MRT Jakarta CEO William Sabandar, serving as one of the speakers during the national conference on “Managing Risk in a Disruptive Era” on Dec 12 and 13 last year, implied that free rides will provide feedback and help correct whatever minor technical and human errors that may arise in the operation of the MRT. They may simulate an earthquake to gauge commuters’ reaction and see how prepared employees are in coping with unexpected situations.
Free rides are provided between March 12 and 24 before the MRT is opened to the public. Registration for these free rides opened on March 5 at Bukalapak, but when I checked on March 6, the available slots were only for March 15 and 18 to 22. In just a day, weekend free rides were gone. This goes to show that Jakartans are really looking forward to experiencing their first MRT ride.
MRT employees and their managers have gone through various training programs and will teach commuters how to use the new facilities and handle unexpected events that may occur. These unexpected events vary from low to high frequency; with insignificant to catastrophic impacts.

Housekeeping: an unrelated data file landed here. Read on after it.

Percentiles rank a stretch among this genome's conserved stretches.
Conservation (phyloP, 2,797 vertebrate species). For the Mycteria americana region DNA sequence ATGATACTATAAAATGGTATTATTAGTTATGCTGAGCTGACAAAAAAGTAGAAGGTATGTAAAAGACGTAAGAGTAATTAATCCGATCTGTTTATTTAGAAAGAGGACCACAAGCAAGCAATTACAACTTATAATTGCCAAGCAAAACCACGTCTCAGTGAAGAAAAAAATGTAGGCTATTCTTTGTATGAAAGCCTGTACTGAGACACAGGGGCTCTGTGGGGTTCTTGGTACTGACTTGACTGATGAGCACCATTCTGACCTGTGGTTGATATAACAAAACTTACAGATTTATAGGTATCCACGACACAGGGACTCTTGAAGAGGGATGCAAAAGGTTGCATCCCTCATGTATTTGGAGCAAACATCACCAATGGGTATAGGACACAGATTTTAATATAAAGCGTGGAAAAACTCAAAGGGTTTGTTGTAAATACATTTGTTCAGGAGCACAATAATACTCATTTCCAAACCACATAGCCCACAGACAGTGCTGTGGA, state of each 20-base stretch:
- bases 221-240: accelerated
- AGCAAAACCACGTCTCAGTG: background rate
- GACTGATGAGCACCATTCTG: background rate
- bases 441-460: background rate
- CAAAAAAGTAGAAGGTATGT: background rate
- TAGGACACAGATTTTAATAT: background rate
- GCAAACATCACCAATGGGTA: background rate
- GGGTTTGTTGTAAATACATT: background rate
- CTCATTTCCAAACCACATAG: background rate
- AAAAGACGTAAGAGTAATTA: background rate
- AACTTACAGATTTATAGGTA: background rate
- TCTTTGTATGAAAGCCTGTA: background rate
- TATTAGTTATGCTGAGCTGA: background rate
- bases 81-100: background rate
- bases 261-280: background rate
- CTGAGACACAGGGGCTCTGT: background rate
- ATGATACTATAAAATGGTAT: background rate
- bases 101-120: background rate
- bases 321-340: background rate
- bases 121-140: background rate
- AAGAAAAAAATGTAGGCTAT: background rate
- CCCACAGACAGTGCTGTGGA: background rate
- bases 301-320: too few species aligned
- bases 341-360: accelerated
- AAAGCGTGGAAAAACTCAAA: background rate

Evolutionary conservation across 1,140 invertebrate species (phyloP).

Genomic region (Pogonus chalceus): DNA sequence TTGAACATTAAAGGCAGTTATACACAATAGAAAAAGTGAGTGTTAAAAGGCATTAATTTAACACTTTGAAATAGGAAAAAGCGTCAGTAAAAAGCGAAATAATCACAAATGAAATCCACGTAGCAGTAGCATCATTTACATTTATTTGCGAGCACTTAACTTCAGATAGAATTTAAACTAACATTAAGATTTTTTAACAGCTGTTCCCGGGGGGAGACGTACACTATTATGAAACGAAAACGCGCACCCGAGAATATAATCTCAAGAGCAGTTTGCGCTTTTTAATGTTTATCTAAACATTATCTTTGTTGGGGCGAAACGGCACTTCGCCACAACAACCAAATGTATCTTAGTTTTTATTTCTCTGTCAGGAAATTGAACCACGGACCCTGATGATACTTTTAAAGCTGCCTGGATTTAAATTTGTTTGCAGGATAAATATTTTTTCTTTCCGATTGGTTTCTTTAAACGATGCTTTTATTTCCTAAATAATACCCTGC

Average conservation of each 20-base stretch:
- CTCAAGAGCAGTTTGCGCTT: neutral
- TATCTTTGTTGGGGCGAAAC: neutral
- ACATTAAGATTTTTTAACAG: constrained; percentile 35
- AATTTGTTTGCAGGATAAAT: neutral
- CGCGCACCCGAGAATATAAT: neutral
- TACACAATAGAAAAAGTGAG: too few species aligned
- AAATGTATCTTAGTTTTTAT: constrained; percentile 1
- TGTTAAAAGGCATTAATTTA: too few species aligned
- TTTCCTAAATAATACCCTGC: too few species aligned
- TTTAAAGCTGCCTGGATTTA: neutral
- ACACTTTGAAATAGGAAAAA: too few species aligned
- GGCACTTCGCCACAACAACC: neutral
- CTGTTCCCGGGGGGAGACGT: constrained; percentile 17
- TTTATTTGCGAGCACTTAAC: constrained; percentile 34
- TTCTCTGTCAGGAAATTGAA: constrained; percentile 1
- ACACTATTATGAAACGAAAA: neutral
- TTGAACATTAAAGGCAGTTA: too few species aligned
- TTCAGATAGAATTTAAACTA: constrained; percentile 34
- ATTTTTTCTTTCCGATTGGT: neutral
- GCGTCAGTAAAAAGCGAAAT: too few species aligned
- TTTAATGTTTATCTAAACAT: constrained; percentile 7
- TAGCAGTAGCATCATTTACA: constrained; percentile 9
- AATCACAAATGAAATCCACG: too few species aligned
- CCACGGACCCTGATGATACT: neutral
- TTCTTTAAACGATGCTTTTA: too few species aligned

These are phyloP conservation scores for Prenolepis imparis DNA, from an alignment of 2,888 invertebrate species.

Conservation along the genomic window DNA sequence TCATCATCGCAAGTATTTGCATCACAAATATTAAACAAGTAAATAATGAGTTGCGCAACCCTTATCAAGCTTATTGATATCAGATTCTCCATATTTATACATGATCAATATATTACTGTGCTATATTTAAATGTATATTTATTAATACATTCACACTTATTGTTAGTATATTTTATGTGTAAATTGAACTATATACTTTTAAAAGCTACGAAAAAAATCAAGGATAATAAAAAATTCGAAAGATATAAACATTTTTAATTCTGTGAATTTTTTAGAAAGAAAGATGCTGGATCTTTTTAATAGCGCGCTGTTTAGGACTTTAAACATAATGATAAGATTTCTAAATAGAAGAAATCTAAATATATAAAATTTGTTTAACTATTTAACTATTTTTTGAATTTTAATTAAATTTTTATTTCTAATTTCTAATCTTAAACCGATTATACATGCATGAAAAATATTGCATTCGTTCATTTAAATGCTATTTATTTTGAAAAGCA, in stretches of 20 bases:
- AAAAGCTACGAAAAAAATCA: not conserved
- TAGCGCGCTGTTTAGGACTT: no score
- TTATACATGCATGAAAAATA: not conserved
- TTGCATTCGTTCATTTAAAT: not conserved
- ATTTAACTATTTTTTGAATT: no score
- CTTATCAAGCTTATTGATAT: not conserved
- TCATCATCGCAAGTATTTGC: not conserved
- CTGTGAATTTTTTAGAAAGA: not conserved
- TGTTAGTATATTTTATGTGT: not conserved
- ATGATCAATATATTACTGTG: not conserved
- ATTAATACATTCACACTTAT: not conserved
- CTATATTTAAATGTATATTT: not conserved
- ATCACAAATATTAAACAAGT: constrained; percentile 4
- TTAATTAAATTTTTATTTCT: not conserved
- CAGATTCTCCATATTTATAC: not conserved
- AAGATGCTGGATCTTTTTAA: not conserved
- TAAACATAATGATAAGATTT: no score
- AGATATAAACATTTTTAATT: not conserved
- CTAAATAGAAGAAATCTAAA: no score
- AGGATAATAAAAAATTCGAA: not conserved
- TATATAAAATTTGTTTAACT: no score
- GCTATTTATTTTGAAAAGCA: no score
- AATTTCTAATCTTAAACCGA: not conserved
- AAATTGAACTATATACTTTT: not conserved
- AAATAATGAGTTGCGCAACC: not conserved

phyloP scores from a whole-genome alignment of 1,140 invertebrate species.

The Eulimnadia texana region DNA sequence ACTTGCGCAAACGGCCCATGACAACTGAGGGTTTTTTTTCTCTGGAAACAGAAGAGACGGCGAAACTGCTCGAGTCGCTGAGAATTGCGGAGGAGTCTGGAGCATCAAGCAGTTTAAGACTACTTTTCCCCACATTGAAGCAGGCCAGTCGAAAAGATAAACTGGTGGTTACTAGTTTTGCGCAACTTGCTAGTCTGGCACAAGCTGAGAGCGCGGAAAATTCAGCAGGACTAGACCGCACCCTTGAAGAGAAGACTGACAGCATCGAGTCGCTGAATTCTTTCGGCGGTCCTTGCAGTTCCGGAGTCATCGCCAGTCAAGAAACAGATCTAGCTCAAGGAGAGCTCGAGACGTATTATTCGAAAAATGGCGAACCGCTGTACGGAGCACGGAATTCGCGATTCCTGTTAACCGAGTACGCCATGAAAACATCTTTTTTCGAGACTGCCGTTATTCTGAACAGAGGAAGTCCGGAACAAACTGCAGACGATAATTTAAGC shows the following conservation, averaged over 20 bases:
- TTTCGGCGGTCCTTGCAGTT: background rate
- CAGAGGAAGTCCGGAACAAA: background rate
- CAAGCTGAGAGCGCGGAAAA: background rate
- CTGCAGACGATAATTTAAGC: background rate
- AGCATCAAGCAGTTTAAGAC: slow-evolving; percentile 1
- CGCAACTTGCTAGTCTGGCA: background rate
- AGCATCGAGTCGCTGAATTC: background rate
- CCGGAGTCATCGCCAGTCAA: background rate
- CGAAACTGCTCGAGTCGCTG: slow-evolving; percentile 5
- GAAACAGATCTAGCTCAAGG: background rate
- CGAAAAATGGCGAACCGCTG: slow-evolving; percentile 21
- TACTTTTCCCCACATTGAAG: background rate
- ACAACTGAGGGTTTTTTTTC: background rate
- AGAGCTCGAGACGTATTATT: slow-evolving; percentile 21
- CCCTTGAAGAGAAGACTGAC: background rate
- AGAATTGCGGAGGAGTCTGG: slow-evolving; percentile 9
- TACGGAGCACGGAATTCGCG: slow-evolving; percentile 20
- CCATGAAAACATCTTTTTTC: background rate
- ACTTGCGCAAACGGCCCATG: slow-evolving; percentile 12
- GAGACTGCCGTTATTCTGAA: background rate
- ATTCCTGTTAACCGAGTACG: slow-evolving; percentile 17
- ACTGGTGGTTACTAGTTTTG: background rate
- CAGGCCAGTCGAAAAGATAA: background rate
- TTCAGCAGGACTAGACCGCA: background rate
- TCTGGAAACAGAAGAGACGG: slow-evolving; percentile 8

Anticipating problems before they arise will ensure commuters arrive at their intended destination safely and provide a positive experience that will help spread positive word-of-mouth experiences regarding this mode of transportation.
What may these unexpected events or risks be? It may vary from natural disasters such as low-to-high intensity earthquakes and floods to those committed by humans such as terrorism. Although the possibility of these events is quite low, the impact would be huge.
We have to learn how Japan copes with frequent earthquakes. Bullet trains in Japan are equipped with sensors that stop the train when an earthquake occurs. In the 2011 9.0-magnitude earthquake, there were 27 bullet trains in operation. The sensors worked perfectly. Triggered by the smaller pre-quakes, the trains stopped before the major earthquake occurred and no injuries nor deaths ensued.